I realize people are concerned with little things like “retirement funds” and “layoffs,” but don’t let those small worries make you lose sight of what’s really important in this world. Specifically, I’m referring to this amazing, manual-transmission, 4x4, 47,000 mile 1986 Nissan Pickup. It’s a former racetrack service truck, and its “coolness-to-dollar ratio” gauge is pegged to max.
What you’re looking at here is one of the most appealing vehicles I’ve ever had the strength to resist purchasing. It’s a small, regular cab, low mileage 4x4 pickup with a manual transmission, a low asking price, no rust, and an awesome racing pedigree.
No, it didn’t actually do the racing, but it did apparently act as a support truck at Mid Ohio Sports Car Course—a famous racetrack in Lexington, Ohio. The truck still has the track’s logo on its doors:
Nissan 720 trucks like this one were the predecessors to the legendary squared-off Nissan “Hardbody” pickups. Most 720s came with two-barrel carburetors, but the last model year (which was actually a shared model year with the Hardbody), 1986, offered fuel injection in only the highest trim: ST. That’s apparently what the truck in the listing is, because the seller told me it’s fuel injected. This means the inline-four under the hood is the 2.4-liter Z24i “NAPS-Z” motor. It’s got a Hemi head with two spark plugs per cylinder, and makes 106 horsepower and 137 lb-ft of torque.
That engine is hooked to a five-speed manual transmission, which sends power to a transfer case with a 2.07 low range gear ratio (the hubs are automatically locking, which meant something back in the 1980s, when you had to get out of some trucks to put them into 4x4). Power then goes to 4.11 gears in the differentials, the rear of which is part of a leaf-sprung solid axle, and the front of which is separate from the torsion bar-sprung independent suspension.
It’s a body-on-frame truck with a six-food bed and a regular cab with two bucket seats. There’s really not a whole lot to it; the steering is a recirculating ball design with variable ratio (old school; pretty much the only passenger vehicles that use that today are heavy-duty trucks and Jeep Wranglers/Gladiators); the brakes are drums out back and discs in the front; and if you want an automatic transmission, you’re stuck with a three-speed (though it does have a lockup clutch for better fuel economy).
Speaking of fuel economy, the fuel injected 4x4 manual Nissan truck was rated at 22 mpg highway and 18 city, though that’s since been revised by the EPA to 20 mpg highway, 16 MPG city.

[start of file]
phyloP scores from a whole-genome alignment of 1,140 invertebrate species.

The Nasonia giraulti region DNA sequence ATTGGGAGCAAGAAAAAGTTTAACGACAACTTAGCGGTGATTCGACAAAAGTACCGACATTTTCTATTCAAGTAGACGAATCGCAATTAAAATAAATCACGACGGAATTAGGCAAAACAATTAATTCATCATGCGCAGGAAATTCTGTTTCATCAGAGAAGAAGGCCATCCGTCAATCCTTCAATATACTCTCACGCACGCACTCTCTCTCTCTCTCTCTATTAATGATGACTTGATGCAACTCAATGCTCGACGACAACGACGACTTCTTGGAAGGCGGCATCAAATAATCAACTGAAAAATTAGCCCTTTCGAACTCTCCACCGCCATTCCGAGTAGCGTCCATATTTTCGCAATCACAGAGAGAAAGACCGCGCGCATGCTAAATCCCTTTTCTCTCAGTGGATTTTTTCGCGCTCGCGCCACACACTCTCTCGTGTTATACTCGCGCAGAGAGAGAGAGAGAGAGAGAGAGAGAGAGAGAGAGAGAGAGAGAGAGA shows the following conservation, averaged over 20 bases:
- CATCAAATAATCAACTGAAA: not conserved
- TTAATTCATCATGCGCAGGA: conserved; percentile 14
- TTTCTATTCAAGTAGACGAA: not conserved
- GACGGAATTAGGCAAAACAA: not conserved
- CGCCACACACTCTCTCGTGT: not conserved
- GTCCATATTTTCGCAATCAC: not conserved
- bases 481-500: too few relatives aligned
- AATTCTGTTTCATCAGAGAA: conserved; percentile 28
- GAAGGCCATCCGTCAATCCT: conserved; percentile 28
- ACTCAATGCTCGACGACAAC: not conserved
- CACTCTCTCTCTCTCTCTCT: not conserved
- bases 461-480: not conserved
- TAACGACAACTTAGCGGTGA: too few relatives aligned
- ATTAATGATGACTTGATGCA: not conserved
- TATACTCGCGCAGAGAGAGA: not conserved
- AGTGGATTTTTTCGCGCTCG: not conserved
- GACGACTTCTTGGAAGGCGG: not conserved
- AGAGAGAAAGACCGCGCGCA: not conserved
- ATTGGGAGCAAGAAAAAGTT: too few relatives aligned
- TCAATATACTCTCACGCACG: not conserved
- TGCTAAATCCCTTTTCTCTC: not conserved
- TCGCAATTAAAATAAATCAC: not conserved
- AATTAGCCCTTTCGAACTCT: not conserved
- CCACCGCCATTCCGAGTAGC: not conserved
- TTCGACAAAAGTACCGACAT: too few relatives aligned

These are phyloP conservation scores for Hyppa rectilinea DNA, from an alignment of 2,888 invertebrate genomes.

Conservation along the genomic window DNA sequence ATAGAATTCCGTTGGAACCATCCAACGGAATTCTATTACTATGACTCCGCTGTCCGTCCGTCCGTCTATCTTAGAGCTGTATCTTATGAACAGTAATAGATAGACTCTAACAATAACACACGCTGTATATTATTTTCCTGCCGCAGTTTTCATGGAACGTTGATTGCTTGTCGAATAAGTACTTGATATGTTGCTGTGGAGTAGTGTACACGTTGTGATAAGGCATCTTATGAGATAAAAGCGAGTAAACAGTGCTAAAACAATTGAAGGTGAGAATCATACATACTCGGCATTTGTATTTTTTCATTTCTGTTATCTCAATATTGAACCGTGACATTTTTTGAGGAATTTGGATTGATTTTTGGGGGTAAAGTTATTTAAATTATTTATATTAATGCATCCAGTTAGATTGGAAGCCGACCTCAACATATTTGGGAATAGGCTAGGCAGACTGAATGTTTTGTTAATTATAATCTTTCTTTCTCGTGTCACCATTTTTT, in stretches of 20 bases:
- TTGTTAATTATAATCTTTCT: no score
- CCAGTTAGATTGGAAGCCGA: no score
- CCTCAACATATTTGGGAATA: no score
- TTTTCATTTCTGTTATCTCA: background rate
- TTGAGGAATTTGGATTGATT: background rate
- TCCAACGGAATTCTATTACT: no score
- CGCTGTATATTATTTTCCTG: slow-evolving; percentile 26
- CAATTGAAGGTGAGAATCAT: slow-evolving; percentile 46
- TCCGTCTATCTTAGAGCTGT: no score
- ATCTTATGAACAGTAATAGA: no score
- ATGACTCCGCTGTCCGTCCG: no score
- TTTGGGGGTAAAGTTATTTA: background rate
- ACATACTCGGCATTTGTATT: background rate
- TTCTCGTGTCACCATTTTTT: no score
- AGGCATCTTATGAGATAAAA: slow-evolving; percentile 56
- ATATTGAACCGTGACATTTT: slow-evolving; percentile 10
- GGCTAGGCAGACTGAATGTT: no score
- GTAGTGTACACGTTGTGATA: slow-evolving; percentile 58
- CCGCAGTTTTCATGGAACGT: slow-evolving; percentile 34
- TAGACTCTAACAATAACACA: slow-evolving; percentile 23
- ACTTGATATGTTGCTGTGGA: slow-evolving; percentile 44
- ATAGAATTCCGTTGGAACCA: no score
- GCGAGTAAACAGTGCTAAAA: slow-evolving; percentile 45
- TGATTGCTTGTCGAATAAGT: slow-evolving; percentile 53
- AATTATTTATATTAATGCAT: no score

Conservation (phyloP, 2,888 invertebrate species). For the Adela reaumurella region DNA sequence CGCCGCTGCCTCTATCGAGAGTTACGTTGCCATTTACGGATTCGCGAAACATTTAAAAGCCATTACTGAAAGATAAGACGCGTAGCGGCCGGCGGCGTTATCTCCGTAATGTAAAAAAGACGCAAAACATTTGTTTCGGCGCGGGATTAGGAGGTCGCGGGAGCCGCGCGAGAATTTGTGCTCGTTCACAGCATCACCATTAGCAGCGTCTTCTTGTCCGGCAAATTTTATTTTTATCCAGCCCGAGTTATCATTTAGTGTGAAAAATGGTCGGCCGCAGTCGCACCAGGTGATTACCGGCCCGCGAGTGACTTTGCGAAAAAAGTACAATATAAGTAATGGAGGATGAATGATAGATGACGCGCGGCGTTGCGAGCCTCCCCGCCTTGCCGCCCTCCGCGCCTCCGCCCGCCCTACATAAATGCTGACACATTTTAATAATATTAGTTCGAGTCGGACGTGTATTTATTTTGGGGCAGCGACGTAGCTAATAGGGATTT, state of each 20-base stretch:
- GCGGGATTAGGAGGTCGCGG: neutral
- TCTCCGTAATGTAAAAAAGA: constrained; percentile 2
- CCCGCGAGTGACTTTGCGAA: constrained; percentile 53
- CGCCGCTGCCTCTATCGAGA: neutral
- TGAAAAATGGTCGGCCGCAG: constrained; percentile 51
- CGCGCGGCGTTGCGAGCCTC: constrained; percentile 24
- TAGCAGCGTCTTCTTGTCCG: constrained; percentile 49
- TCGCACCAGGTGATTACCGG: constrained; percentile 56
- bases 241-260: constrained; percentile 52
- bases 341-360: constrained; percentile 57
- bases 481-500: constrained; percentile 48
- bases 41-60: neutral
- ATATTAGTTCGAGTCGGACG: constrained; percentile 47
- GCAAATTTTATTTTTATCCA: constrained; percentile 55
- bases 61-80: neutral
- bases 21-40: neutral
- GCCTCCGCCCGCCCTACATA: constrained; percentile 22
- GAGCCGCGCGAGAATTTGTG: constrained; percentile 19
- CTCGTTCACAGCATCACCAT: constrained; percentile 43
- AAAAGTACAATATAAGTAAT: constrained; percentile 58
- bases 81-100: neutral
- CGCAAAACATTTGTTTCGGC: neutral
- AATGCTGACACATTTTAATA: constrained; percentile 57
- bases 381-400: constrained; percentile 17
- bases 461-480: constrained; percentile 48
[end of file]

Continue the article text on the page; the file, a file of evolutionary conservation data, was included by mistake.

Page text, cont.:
By modern standards, those numbers aren’t great, especially considering the fact that this amazing little truck only weighs about 3,050 pounds—over 750 pounds less than a new base model 4x2 Nissan Frontier. It’s also nearly three feet shorter than the Frontier (which itself is small for its class), over nine inches narrower, and at least six inches shorter in height.
Anyway, back to the truck at hand. It was for sale in Grosse Pointe, Michigan for $2,250 (it sold after I filed this story), which is not a lot considering the fact that the 2.4-liter inline-four only has 46,890 miles on it! And this is not a case of “the sixth digit rolled over.” No, the sixth digit, shown in the picture of the awesome clock-featuring dash, is still zero!
“This was a race track service truck for most of its life, at Mid Ohio,” the seller, owner of the repair shop Mack Garage, writes in his Facebook Marketplace listing.
“It has 46,000 original miles. The body is in good condition, a few areas of scratches and small dents,” he continues. “The underside is very clean, minimal surface rust. Mechanically the truck runs and drives great. 4 wheel drive works great, it has a manual 5 speed transmission. Recent repairs include: Exhaust system Starter Oil change Steering idler arm Clutch master and slave cylinder Front tires.”
This is a seriously badass pickup, especially considering how rust-free the underside looks:
The interior needs work, as one of the images shows a missing shifter boot, a stained carpet, covered seats, and quite a few scratches on the plastic trim. None of this should be surprising for a racetrack support vehicle.
The seller, Eric Nielsen, told me over Facebook Messenger that his friend bought the truck from Mid Ohio racetrack, and had the vehicle serviced at Mack Garage, before Nielsen eventually bought it. The garage owner told me he was trying to make space at his workplace, which is why the lovely 4x4 had to go.
It’s cheap. It’s a manual. It’s got four-wheel drive. It’s fuel injected. It apparently runs and drives well. It’s basically rust-free. It’s got an awesome backstory. And it has very few miles on the odometer.
“Anyone would be a fool not to buy this truck” I wrote on Friday. The fact that it sold over the weekend tells me I was right.